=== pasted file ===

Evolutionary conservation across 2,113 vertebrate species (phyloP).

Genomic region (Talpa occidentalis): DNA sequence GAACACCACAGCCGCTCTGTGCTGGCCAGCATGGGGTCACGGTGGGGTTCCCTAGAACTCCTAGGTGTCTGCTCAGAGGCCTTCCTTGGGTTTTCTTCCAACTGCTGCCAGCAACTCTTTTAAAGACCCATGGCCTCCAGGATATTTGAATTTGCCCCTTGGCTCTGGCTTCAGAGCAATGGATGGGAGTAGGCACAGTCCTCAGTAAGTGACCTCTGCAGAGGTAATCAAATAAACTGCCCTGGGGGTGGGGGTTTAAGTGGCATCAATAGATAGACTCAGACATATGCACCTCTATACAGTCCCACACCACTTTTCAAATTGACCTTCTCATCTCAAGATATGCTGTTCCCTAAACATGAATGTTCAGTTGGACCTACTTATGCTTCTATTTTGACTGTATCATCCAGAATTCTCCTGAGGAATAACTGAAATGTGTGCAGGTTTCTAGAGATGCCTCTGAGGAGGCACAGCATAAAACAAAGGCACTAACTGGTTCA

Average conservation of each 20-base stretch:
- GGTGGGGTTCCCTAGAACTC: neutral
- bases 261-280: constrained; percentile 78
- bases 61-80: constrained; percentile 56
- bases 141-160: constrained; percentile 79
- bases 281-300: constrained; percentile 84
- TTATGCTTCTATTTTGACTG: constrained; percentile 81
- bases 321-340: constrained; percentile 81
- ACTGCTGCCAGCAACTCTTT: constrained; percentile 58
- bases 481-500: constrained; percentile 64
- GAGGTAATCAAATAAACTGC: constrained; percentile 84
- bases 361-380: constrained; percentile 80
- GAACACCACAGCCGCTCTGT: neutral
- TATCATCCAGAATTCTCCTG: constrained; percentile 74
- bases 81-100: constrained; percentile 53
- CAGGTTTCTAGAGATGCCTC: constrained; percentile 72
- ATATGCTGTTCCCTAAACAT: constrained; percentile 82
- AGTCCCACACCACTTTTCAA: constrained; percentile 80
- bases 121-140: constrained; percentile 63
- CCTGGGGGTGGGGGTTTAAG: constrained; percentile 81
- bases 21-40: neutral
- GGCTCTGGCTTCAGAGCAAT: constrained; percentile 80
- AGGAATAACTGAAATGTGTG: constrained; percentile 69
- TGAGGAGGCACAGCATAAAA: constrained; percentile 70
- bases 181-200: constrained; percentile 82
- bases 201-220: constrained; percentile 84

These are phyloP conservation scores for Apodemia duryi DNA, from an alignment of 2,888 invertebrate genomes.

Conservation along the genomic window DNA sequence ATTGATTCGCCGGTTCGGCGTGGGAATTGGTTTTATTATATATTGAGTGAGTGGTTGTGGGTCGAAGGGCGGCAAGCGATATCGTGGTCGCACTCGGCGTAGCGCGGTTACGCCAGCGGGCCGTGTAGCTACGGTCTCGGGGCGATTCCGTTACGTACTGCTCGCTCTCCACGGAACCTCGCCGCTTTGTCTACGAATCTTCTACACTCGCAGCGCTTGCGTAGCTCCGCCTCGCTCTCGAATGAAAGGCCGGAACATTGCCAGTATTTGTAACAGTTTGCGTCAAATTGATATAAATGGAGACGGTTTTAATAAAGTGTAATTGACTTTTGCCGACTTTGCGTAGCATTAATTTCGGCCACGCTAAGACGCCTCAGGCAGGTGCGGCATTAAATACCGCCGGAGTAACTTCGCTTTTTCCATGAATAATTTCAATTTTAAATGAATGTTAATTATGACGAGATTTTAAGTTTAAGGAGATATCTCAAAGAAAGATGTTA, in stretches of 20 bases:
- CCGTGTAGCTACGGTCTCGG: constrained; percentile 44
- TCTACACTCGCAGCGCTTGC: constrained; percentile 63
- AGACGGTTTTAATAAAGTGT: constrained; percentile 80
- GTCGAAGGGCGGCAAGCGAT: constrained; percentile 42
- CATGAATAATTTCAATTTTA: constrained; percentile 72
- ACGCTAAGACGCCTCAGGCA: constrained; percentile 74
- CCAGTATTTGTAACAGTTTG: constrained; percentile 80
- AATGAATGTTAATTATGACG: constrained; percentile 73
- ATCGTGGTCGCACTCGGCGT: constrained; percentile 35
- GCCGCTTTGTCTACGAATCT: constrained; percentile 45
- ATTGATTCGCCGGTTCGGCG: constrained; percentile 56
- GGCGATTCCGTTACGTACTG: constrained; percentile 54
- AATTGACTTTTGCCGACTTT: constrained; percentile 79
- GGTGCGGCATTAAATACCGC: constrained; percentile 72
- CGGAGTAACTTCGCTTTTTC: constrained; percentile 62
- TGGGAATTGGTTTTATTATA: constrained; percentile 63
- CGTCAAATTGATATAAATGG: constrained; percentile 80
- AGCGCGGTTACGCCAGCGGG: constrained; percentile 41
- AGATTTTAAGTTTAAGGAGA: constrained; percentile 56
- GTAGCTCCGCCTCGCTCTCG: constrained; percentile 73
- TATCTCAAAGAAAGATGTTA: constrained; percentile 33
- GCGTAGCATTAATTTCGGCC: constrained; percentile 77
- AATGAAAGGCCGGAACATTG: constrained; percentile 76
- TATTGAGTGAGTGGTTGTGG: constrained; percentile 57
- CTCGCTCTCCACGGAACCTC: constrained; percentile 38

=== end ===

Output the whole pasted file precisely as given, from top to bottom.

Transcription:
Evolutionary conservation across 2,113 vertebrate species (phyloP).

Genomic region (Talpa occidentalis): DNA sequence GAACACCACAGCCGCTCTGTGCTGGCCAGCATGGGGTCACGGTGGGGTTCCCTAGAACTCCTAGGTGTCTGCTCAGAGGCCTTCCTTGGGTTTTCTTCCAACTGCTGCCAGCAACTCTTTTAAAGACCCATGGCCTCCAGGATATTTGAATTTGCCCCTTGGCTCTGGCTTCAGAGCAATGGATGGGAGTAGGCACAGTCCTCAGTAAGTGACCTCTGCAGAGGTAATCAAATAAACTGCCCTGGGGGTGGGGGTTTAAGTGGCATCAATAGATAGACTCAGACATATGCACCTCTATACAGTCCCACACCACTTTTCAAATTGACCTTCTCATCTCAAGATATGCTGTTCCCTAAACATGAATGTTCAGTTGGACCTACTTATGCTTCTATTTTGACTGTATCATCCAGAATTCTCCTGAGGAATAACTGAAATGTGTGCAGGTTTCTAGAGATGCCTCTGAGGAGGCACAGCATAAAACAAAGGCACTAACTGGTTCA

Average conservation of each 20-base stretch:
- GGTGGGGTTCCCTAGAACTC: neutral
- bases 261-280: constrained; percentile 78
- bases 61-80: constrained; percentile 56
- bases 141-160: constrained; percentile 79
- bases 281-300: constrained; percentile 84
- TTATGCTTCTATTTTGACTG: constrained; percentile 81
- bases 321-340: constrained; percentile 81
- ACTGCTGCCAGCAACTCTTT: constrained; percentile 58
- bases 481-500: constrained; percentile 64
- GAGGTAATCAAATAAACTGC: constrained; percentile 84
- bases 361-380: constrained; percentile 80
- GAACACCACAGCCGCTCTGT: neutral
- TATCATCCAGAATTCTCCTG: constrained; percentile 74
- bases 81-100: constrained; percentile 53
- CAGGTTTCTAGAGATGCCTC: constrained; percentile 72
- ATATGCTGTTCCCTAAACAT: constrained; percentile 82
- AGTCCCACACCACTTTTCAA: constrained; percentile 80
- bases 121-140: constrained; percentile 63
- CCTGGGGGTGGGGGTTTAAG: constrained; percentile 81
- bases 21-40: neutral
- GGCTCTGGCTTCAGAGCAAT: constrained; percentile 80
- AGGAATAACTGAAATGTGTG: constrained; percentile 69
- TGAGGAGGCACAGCATAAAA: constrained; percentile 70
- bases 181-200: constrained; percentile 82
- bases 201-220: constrained; percentile 84

These are phyloP conservation scores for Apodemia duryi DNA, from an alignment of 2,888 invertebrate genomes.

Conservation along the genomic window DNA sequence ATTGATTCGCCGGTTCGGCGTGGGAATTGGTTTTATTATATATTGAGTGAGTGGTTGTGGGTCGAAGGGCGGCAAGCGATATCGTGGTCGCACTCGGCGTAGCGCGGTTACGCCAGCGGGCCGTGTAGCTACGGTCTCGGGGCGATTCCGTTACGTACTGCTCGCTCTCCACGGAACCTCGCCGCTTTGTCTACGAATCTTCTACACTCGCAGCGCTTGCGTAGCTCCGCCTCGCTCTCGAATGAAAGGCCGGAACATTGCCAGTATTTGTAACAGTTTGCGTCAAATTGATATAAATGGAGACGGTTTTAATAAAGTGTAATTGACTTTTGCCGACTTTGCGTAGCATTAATTTCGGCCACGCTAAGACGCCTCAGGCAGGTGCGGCATTAAATACCGCCGGAGTAACTTCGCTTTTTCCATGAATAATTTCAATTTTAAATGAATGTTAATTATGACGAGATTTTAAGTTTAAGGAGATATCTCAAAGAAAGATGTTA, in stretches of 20 bases:
- CCGTGTAGCTACGGTCTCGG: constrained; percentile 44
- TCTACACTCGCAGCGCTTGC: constrained; percentile 63
- AGACGGTTTTAATAAAGTGT: constrained; percentile 80
- GTCGAAGGGCGGCAAGCGAT: constrained; percentile 42
- CATGAATAATTTCAATTTTA: constrained; percentile 72
- ACGCTAAGACGCCTCAGGCA: constrained; percentile 74
- CCAGTATTTGTAACAGTTTG: constrained; percentile 80
- AATGAATGTTAATTATGACG: constrained; percentile 73
- ATCGTGGTCGCACTCGGCGT: constrained; percentile 35
- GCCGCTTTGTCTACGAATCT: constrained; percentile 45
- ATTGATTCGCCGGTTCGGCG: constrained; percentile 56
- GGCGATTCCGTTACGTACTG: constrained; percentile 54
- AATTGACTTTTGCCGACTTT: constrained; percentile 79
- GGTGCGGCATTAAATACCGC: constrained; percentile 72
- CGGAGTAACTTCGCTTTTTC: constrained; percentile 62
- TGGGAATTGGTTTTATTATA: constrained; percentile 63
- CGTCAAATTGATATAAATGG: constrained; percentile 80
- AGCGCGGTTACGCCAGCGGG: constrained; percentile 41
- AGATTTTAAGTTTAAGGAGA: constrained; percentile 56
- GTAGCTCCGCCTCGCTCTCG: constrained; percentile 73
- TATCTCAAAGAAAGATGTTA: constrained; percentile 33
- GCGTAGCATTAATTTCGGCC: constrained; percentile 77
- AATGAAAGGCCGGAACATTG: constrained; percentile 76
- TATTGAGTGAGTGGTTGTGG: constrained; percentile 57
- CTCGCTCTCCACGGAACCTC: constrained; percentile 38